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H. Lundbeck A/S
Traded asNasdaq CopenhagenLUN
FounderHans Lundbeck
HeadquartersCopenhagen, Denmark
Key people
Deborah Dunsire (CEO - September 2018 - present), Lars Rasmussen (Chairman), Lene Skole (Vice Chairman)
RevenueDKK 17.2 billion (2017)[1]
DKK 5.4 billion (2017)[1]
DKK 4.4 billion (2017)[1]
Total assetsDKK 20 billion (end 2017)[1]
Total equityDKK 20 billion (end 2017)[1]
Number of employees
4,980 (average, 2017)[1]

H. Lundbeck A/S (commonly known simply as Lundbeck) is a Danish international pharmaceutical company engaged in the research and development, production, marketing, and sale of drugs for the treatment of disorders in the central nervous system (CNS), including depression, schizophrenia, Alzheimer's disease and Parkinson's disease.[2]

Headquartered in Copenhagen, Denmark, Lundbeck has international production facilities in Denmark, Italy and France and affiliates or sales offices in more than 50 countries. Lundbeck employs around 5,000 people globally (as of 2017), and the company’s products are registered in more than 100 countries worldwide.[2]

In 2017, the company's revenue was DKK 17.2 billion (€2.3 billion).

Lundbeck is listed on the Copenhagen Stock Exchange (CSE).

Lundbeck is a full member of the European Federation of Pharmaceutical Industries and Associations (EFPIA) and of the International Federation of Pharmaceutical Manufacturers and Associations (IFPMA)


The company was founded by Hans Lundbeck in 1915, and was initially a trading company supplying a variety of goods to the Danish market, including machinery for manufacturing, aluminium foil, artificial sweeteners, and photographic equipment.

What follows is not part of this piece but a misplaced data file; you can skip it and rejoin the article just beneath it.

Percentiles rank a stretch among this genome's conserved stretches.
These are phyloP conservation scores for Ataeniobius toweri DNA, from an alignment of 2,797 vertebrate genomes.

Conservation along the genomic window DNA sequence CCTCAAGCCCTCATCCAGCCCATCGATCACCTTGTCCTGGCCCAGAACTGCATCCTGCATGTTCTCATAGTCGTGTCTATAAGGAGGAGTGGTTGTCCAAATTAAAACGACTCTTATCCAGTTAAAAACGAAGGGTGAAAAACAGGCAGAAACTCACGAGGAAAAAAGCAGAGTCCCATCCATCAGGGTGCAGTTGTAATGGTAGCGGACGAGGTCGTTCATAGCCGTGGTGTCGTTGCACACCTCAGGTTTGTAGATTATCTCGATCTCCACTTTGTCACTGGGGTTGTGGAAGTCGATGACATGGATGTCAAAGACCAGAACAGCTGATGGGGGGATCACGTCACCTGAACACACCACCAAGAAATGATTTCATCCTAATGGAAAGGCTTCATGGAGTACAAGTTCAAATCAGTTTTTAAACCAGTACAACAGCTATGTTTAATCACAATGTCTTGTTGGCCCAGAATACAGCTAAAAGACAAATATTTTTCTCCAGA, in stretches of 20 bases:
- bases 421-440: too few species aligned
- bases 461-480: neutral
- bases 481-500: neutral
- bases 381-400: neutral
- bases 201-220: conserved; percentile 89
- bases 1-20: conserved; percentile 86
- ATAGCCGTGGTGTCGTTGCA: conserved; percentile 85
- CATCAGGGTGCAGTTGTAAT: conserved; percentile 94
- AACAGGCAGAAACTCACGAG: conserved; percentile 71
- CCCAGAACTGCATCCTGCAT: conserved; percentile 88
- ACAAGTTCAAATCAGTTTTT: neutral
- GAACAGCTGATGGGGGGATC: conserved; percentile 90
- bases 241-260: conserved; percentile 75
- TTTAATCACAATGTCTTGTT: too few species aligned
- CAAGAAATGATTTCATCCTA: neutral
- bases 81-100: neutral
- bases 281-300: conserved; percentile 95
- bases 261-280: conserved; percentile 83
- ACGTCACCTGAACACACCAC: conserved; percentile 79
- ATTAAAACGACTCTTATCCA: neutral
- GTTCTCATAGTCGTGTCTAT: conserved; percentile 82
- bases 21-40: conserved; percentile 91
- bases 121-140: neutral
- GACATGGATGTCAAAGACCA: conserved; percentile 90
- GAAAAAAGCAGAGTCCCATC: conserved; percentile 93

Lundbeck entered the pharmaceutical market in 1924, importing medicines and cosmetics from companies based in other European and American countries. By the late 1930s, Lundbeck had begun to produce its own medicinal products and had established its own research department. Production continued during the Second World War, although it was limited due to a lack of raw materials.

After the war, Lundbeck continued to grow and in 1957 the company introduced Truxal (chlorprothixene) for the treatment of schizophrenia, entering the market for brain disorders. In 1954, the Lundbeck Foundation was established to maintain and expand the activities of Lundbeck Group and also to provide funding for scientific research of the highest quality. From the late 1970s and up through the 1980s, Lundbeck diverted its old agency business and thus became a dedicated pharmaceutical company focusing on the production of drugs used to treat disorders and diseases of the central nervous system. In 1989, Lundbeck launched the antidepressant Celexa (citalopram), which became the cornerstone for the company’s international expansion and in 2009 Lundbeck, bought Ovation and established a commercial platform in the USA.[2]

In 2012, to focus on newer, strategic CNS-products, Lundbeck sold a portfolio of non-core products to Recordati S.p.A. (Recordati Rare Diseases).[3] In 2014 Lundbeck acquired Chelsea Therapeutics for up to $658 million.[4]

In March 2018, the company acquired Prexton Therapeutics for up to €905 million ($1.1 billion)[5]

In June 2018, the former Millennium Pharmaceuticals CEO, Deborah Dunsire, was named the new CEO of Lundbeck.[6]

In September 2019 Lundbeck announced it would acquire Alder BioPharmaceuticals $18 per share, valuing Alder at almost $2 billion.[7]